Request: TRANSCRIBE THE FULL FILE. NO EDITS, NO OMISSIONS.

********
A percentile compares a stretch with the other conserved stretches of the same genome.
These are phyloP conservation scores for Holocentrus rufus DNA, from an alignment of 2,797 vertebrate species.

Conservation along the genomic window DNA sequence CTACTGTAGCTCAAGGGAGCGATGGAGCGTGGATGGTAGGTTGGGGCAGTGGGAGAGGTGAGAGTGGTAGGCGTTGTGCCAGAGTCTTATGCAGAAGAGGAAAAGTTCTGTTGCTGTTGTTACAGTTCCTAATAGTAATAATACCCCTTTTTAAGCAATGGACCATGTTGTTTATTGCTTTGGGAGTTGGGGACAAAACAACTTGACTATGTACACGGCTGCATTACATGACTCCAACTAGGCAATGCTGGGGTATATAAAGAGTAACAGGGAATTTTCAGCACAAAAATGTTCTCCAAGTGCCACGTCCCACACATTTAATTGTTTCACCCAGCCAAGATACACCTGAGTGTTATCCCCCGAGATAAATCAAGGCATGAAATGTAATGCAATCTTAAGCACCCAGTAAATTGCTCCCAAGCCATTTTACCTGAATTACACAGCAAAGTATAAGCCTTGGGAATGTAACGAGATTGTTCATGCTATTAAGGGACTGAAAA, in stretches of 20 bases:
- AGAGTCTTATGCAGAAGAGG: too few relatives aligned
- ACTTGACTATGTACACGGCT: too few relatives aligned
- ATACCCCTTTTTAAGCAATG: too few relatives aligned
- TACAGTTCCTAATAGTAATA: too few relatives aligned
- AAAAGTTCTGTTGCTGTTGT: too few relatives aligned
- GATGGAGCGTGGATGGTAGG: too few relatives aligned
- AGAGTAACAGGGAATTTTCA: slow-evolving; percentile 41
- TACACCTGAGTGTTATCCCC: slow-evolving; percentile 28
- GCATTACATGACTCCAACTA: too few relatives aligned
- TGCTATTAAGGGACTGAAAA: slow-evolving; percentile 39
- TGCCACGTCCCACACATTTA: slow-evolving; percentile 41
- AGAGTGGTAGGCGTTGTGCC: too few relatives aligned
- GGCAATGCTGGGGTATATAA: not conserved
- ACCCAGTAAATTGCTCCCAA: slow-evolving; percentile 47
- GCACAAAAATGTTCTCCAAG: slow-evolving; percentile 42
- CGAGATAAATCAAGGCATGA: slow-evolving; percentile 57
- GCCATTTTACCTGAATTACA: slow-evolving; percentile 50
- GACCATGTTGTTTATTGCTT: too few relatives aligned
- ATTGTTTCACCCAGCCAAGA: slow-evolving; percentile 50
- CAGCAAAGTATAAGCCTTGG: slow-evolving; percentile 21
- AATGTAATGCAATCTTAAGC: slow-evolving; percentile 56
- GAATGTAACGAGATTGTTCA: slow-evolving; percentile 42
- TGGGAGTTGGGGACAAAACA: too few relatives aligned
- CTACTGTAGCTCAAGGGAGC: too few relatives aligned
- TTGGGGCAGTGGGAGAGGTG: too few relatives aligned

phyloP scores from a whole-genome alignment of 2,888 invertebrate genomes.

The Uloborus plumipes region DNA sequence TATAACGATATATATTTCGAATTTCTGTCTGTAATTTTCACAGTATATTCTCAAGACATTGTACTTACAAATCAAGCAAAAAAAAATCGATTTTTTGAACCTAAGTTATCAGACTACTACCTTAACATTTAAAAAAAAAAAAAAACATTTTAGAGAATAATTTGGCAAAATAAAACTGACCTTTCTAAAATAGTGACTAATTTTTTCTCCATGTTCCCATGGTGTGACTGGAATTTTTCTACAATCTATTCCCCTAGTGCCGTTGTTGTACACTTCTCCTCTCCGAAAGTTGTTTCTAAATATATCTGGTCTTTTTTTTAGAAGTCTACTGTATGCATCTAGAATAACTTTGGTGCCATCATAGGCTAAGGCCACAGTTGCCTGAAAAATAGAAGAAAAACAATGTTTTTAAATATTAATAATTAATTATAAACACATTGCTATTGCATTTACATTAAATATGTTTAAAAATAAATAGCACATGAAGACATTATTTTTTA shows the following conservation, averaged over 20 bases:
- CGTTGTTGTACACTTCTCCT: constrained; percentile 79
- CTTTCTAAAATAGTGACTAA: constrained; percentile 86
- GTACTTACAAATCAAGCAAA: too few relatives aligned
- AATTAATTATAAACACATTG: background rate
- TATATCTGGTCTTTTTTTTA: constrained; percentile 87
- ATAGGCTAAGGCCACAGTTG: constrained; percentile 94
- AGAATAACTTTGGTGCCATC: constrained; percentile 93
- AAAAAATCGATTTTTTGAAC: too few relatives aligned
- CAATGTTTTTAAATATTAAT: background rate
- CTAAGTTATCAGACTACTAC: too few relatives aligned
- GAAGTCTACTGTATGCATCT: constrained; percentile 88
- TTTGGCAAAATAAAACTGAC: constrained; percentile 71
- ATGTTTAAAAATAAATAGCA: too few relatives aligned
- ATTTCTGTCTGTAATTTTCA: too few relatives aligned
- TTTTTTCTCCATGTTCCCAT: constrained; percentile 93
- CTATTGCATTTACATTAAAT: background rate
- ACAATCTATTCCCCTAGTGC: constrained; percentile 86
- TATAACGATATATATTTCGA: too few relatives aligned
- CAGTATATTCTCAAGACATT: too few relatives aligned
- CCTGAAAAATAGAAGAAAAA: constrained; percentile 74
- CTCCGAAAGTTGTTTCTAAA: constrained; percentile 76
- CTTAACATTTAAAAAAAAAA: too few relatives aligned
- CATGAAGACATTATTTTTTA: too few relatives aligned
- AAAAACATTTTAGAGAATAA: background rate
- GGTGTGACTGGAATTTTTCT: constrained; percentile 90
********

A percentile compares a stretch with the other conserved stretches of the same genome.
These are phyloP conservation scores for Holocentrus rufus DNA, from an alignment of 2,797 vertebrate species.

Conservation along the genomic window DNA sequence CTACTGTAGCTCAAGGGAGCGATGGAGCGTGGATGGTAGGTTGGGGCAGTGGGAGAGGTGAGAGTGGTAGGCGTTGTGCCAGAGTCTTATGCAGAAGAGGAAAAGTTCTGTTGCTGTTGTTACAGTTCCTAATAGTAATAATACCCCTTTTTAAGCAATGGACCATGTTGTTTATTGCTTTGGGAGTTGGGGACAAAACAACTTGACTATGTACACGGCTGCATTACATGACTCCAACTAGGCAATGCTGGGGTATATAAAGAGTAACAGGGAATTTTCAGCACAAAAATGTTCTCCAAGTGCCACGTCCCACACATTTAATTGTTTCACCCAGCCAAGATACACCTGAGTGTTATCCCCCGAGATAAATCAAGGCATGAAATGTAATGCAATCTTAAGCACCCAGTAAATTGCTCCCAAGCCATTTTACCTGAATTACACAGCAAAGTATAAGCCTTGGGAATGTAACGAGATTGTTCATGCTATTAAGGGACTGAAAA, in stretches of 20 bases:
- AGAGTCTTATGCAGAAGAGG: too few relatives aligned
- ACTTGACTATGTACACGGCT: too few relatives aligned
- ATACCCCTTTTTAAGCAATG: too few relatives aligned
- TACAGTTCCTAATAGTAATA: too few relatives aligned
- AAAAGTTCTGTTGCTGTTGT: too few relatives aligned
- GATGGAGCGTGGATGGTAGG: too few relatives aligned
- AGAGTAACAGGGAATTTTCA: slow-evolving; percentile 41
- TACACCTGAGTGTTATCCCC: slow-evolving; percentile 28
- GCATTACATGACTCCAACTA: too few relatives aligned
- TGCTATTAAGGGACTGAAAA: slow-evolving; percentile 39
- TGCCACGTCCCACACATTTA: slow-evolving; percentile 41
- AGAGTGGTAGGCGTTGTGCC: too few relatives aligned
- GGCAATGCTGGGGTATATAA: not conserved
- ACCCAGTAAATTGCTCCCAA: slow-evolving; percentile 47
- GCACAAAAATGTTCTCCAAG: slow-evolving; percentile 42
- CGAGATAAATCAAGGCATGA: slow-evolving; percentile 57
- GCCATTTTACCTGAATTACA: slow-evolving; percentile 50
- GACCATGTTGTTTATTGCTT: too few relatives aligned
- ATTGTTTCACCCAGCCAAGA: slow-evolving; percentile 50
- CAGCAAAGTATAAGCCTTGG: slow-evolving; percentile 21
- AATGTAATGCAATCTTAAGC: slow-evolving; percentile 56
- GAATGTAACGAGATTGTTCA: slow-evolving; percentile 42
- TGGGAGTTGGGGACAAAACA: too few relatives aligned
- CTACTGTAGCTCAAGGGAGC: too few relatives aligned
- TTGGGGCAGTGGGAGAGGTG: too few relatives aligned

phyloP scores from a whole-genome alignment of 2,888 invertebrate genomes.

The Uloborus plumipes region DNA sequence TATAACGATATATATTTCGAATTTCTGTCTGTAATTTTCACAGTATATTCTCAAGACATTGTACTTACAAATCAAGCAAAAAAAAATCGATTTTTTGAACCTAAGTTATCAGACTACTACCTTAACATTTAAAAAAAAAAAAAAACATTTTAGAGAATAATTTGGCAAAATAAAACTGACCTTTCTAAAATAGTGACTAATTTTTTCTCCATGTTCCCATGGTGTGACTGGAATTTTTCTACAATCTATTCCCCTAGTGCCGTTGTTGTACACTTCTCCTCTCCGAAAGTTGTTTCTAAATATATCTGGTCTTTTTTTTAGAAGTCTACTGTATGCATCTAGAATAACTTTGGTGCCATCATAGGCTAAGGCCACAGTTGCCTGAAAAATAGAAGAAAAACAATGTTTTTAAATATTAATAATTAATTATAAACACATTGCTATTGCATTTACATTAAATATGTTTAAAAATAAATAGCACATGAAGACATTATTTTTTA shows the following conservation, averaged over 20 bases:
- CGTTGTTGTACACTTCTCCT: constrained; percentile 79
- CTTTCTAAAATAGTGACTAA: constrained; percentile 86
- GTACTTACAAATCAAGCAAA: too few relatives aligned
- AATTAATTATAAACACATTG: background rate
- TATATCTGGTCTTTTTTTTA: constrained; percentile 87
- ATAGGCTAAGGCCACAGTTG: constrained; percentile 94
- AGAATAACTTTGGTGCCATC: constrained; percentile 93
- AAAAAATCGATTTTTTGAAC: too few relatives aligned
- CAATGTTTTTAAATATTAAT: background rate
- CTAAGTTATCAGACTACTAC: too few relatives aligned
- GAAGTCTACTGTATGCATCT: constrained; percentile 88
- TTTGGCAAAATAAAACTGAC: constrained; percentile 71
- ATGTTTAAAAATAAATAGCA: too few relatives aligned
- ATTTCTGTCTGTAATTTTCA: too few relatives aligned
- TTTTTTCTCCATGTTCCCAT: constrained; percentile 93
- CTATTGCATTTACATTAAAT: background rate
- ACAATCTATTCCCCTAGTGC: constrained; percentile 86
- TATAACGATATATATTTCGA: too few relatives aligned
- CAGTATATTCTCAAGACATT: too few relatives aligned
- CCTGAAAAATAGAAGAAAAA: constrained; percentile 74
- CTCCGAAAGTTGTTTCTAAA: constrained; percentile 76
- CTTAACATTTAAAAAAAAAA: too few relatives aligned
- CATGAAGACATTATTTTTTA: too few relatives aligned
- AAAAACATTTTAGAGAATAA: background rate
- GGTGTGACTGGAATTTTTCT: constrained; percentile 90